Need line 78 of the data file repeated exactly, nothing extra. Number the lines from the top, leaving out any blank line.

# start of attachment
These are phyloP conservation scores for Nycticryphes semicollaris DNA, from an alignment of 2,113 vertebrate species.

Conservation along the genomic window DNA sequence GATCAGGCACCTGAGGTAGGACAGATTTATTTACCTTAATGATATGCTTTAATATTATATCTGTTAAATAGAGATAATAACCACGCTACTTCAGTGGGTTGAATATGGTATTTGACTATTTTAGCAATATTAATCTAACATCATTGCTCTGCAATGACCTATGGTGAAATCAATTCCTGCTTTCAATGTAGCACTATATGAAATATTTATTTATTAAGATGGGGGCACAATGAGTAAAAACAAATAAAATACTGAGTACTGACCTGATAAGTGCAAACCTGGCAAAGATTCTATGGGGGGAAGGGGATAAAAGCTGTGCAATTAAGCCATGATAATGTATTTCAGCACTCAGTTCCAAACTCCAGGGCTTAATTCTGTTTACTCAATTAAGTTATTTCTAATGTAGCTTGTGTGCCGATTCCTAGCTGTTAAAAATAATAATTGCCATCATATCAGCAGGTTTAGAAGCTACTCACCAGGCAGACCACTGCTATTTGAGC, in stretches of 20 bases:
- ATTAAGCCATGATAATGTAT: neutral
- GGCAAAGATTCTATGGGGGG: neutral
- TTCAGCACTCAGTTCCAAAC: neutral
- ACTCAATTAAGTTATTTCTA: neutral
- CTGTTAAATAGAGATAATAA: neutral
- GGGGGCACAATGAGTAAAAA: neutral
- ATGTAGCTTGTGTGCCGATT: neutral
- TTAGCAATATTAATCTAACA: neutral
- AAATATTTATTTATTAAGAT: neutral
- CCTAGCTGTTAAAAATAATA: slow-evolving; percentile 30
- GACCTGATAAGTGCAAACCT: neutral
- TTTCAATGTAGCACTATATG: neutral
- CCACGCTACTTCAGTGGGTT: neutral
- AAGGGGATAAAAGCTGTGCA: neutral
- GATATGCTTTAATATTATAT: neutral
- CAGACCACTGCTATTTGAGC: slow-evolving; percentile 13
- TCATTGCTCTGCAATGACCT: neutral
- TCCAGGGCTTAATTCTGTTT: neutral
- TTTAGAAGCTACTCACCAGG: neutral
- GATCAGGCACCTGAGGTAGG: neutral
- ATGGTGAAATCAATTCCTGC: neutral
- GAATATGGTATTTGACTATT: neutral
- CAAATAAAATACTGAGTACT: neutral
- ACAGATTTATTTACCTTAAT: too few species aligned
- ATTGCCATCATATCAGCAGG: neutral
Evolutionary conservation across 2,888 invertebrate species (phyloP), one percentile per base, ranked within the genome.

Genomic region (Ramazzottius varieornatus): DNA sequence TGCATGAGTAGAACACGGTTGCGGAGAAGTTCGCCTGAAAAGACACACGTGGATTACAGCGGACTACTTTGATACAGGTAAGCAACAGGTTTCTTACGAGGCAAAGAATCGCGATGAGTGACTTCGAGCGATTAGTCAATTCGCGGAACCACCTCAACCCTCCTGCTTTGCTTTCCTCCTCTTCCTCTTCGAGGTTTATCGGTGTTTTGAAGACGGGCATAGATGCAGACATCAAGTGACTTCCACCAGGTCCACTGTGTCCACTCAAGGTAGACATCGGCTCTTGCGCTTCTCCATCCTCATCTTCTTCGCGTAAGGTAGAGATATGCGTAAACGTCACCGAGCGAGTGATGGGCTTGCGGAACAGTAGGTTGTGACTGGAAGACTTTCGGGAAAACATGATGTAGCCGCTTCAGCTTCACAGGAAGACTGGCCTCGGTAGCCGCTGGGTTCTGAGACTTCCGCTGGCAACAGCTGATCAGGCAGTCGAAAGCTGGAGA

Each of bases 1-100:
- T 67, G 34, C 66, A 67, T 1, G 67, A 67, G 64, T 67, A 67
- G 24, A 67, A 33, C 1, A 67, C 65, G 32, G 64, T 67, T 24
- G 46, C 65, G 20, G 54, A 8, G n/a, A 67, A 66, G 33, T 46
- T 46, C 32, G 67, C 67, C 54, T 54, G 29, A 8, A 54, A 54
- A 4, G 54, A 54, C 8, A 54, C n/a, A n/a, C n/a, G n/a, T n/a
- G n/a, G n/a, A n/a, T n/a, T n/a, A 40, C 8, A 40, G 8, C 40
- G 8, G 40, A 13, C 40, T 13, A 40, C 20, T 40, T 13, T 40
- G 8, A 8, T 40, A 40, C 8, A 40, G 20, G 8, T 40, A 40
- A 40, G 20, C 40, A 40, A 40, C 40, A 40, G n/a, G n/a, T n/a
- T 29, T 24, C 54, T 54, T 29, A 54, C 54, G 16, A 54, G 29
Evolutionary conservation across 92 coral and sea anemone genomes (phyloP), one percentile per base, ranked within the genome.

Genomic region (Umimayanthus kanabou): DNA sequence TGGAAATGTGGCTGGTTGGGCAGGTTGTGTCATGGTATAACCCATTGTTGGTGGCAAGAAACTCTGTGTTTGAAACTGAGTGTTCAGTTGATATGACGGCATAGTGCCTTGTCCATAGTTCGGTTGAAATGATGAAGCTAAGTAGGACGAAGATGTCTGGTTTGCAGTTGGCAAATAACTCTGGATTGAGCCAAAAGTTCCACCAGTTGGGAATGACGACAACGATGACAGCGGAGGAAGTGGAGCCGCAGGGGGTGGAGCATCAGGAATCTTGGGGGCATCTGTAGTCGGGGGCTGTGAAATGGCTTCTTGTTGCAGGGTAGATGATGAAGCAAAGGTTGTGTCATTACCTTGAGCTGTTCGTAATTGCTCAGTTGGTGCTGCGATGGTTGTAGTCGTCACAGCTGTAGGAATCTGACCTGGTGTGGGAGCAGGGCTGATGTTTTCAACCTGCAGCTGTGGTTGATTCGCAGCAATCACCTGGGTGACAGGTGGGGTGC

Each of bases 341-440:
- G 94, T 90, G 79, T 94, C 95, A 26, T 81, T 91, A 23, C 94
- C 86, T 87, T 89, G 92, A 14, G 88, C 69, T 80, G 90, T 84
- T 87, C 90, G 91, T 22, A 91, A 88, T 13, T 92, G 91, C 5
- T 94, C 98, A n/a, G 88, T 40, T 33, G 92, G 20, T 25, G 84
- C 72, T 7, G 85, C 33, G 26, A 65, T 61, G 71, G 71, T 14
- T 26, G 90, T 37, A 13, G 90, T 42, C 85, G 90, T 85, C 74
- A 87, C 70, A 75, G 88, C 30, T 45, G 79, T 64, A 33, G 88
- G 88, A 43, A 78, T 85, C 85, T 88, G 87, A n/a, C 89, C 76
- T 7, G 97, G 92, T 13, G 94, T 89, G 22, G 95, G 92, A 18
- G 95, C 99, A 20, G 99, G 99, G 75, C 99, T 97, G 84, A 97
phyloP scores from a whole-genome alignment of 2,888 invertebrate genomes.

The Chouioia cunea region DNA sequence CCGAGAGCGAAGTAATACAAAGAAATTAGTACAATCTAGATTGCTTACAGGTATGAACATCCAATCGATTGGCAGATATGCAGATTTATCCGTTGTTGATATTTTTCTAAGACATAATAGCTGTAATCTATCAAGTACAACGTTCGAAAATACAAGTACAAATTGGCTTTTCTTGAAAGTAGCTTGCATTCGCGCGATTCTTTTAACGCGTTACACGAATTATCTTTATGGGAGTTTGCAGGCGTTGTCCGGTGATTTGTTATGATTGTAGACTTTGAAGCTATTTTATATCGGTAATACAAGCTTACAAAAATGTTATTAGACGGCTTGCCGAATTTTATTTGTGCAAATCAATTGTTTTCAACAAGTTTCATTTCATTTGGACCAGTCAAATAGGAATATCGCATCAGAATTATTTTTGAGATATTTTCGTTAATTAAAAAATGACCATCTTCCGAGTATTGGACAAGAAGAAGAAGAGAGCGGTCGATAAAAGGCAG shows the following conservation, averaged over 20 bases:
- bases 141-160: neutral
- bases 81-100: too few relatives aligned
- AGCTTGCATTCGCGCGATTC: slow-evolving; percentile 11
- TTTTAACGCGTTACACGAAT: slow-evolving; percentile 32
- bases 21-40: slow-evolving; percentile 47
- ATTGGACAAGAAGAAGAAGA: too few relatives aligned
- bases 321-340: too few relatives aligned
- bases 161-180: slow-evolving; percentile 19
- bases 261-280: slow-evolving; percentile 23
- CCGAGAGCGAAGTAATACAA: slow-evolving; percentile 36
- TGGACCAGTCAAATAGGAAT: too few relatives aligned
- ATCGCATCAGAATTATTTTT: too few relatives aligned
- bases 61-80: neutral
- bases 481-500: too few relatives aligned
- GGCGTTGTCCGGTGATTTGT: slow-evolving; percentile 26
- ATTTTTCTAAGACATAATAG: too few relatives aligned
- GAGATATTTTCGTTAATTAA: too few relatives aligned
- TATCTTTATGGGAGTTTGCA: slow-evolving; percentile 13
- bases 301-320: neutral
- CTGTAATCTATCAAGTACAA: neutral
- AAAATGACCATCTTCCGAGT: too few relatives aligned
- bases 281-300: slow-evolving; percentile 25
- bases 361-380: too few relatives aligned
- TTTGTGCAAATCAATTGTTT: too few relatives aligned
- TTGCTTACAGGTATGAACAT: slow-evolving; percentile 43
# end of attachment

- bases 361-380: too few relatives aligned